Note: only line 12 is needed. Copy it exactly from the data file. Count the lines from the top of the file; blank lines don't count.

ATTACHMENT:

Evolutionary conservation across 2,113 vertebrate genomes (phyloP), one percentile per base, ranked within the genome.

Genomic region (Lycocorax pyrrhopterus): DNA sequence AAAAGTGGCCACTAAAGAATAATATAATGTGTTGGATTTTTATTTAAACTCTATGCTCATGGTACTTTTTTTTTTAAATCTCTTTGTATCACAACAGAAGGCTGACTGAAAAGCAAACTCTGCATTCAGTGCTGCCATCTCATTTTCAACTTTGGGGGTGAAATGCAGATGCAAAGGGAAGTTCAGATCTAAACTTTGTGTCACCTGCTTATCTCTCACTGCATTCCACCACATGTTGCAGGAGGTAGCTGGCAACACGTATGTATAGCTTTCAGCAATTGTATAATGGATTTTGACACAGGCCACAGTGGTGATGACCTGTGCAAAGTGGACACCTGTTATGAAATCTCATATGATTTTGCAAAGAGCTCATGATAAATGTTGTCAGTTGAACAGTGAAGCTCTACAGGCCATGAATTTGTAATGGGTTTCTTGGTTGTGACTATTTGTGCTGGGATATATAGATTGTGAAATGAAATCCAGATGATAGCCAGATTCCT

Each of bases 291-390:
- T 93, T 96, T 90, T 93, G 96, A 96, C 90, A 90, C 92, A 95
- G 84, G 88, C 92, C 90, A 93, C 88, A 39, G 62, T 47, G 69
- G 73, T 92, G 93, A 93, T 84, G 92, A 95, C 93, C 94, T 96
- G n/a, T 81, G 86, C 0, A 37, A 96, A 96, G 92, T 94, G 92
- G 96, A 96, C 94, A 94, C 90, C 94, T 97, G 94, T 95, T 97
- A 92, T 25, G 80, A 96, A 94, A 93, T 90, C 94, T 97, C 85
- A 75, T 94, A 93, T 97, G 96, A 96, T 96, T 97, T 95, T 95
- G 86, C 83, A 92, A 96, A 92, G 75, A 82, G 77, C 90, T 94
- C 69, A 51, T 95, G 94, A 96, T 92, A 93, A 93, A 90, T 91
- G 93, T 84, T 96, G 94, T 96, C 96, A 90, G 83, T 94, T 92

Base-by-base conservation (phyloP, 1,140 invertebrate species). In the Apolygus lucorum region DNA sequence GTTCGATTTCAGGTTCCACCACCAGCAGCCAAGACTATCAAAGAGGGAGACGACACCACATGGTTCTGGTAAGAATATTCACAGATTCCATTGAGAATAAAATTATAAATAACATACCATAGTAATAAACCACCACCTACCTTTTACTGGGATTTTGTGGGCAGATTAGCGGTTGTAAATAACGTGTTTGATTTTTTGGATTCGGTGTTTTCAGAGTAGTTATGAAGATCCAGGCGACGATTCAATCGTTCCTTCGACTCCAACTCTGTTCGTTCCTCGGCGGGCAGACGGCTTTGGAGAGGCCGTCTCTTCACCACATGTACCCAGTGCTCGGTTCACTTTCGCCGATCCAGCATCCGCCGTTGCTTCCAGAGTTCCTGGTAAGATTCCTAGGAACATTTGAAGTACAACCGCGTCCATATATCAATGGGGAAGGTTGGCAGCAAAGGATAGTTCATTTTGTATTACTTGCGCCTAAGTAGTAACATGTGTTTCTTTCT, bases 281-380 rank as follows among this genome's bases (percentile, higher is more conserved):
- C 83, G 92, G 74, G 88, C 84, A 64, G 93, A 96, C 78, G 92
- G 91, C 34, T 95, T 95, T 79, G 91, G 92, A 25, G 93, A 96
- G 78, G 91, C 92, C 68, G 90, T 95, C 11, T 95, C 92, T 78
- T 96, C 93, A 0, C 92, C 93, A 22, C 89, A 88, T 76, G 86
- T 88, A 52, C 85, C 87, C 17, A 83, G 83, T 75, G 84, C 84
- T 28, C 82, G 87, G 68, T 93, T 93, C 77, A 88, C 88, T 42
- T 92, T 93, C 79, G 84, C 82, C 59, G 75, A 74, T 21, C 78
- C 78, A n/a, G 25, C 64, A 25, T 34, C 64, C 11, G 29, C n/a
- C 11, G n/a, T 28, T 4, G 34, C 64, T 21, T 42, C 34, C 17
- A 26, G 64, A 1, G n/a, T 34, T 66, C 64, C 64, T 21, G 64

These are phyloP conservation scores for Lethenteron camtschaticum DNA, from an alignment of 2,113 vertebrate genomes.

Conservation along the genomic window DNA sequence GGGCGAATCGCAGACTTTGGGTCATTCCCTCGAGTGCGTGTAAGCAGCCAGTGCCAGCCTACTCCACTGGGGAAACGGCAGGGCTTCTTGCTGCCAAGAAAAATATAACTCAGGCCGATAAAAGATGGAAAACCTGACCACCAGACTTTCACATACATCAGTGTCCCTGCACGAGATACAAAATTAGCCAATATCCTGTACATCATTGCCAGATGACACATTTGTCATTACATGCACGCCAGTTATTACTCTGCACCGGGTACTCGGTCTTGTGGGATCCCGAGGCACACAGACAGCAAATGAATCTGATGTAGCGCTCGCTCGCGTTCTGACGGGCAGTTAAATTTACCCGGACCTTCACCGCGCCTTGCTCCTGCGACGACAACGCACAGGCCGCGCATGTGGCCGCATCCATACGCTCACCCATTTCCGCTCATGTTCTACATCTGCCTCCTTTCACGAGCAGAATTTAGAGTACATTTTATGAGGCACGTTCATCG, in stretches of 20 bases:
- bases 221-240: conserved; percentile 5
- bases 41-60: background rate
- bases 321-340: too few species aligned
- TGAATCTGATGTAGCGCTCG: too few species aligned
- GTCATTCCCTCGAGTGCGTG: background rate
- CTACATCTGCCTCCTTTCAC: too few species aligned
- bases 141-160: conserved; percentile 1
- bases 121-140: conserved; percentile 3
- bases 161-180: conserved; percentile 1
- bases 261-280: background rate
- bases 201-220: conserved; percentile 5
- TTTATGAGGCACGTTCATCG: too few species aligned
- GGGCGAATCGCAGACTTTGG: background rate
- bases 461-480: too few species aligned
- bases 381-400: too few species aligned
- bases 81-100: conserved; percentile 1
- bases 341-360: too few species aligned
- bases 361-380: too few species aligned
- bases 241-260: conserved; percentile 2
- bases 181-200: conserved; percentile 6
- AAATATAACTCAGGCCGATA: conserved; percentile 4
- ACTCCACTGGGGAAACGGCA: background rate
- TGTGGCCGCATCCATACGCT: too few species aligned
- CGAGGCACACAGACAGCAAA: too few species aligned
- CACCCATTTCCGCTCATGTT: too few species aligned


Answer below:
- C 69, A 51, T 95, G 94, A 96, T 92, A 93, A 93, A 90, T 91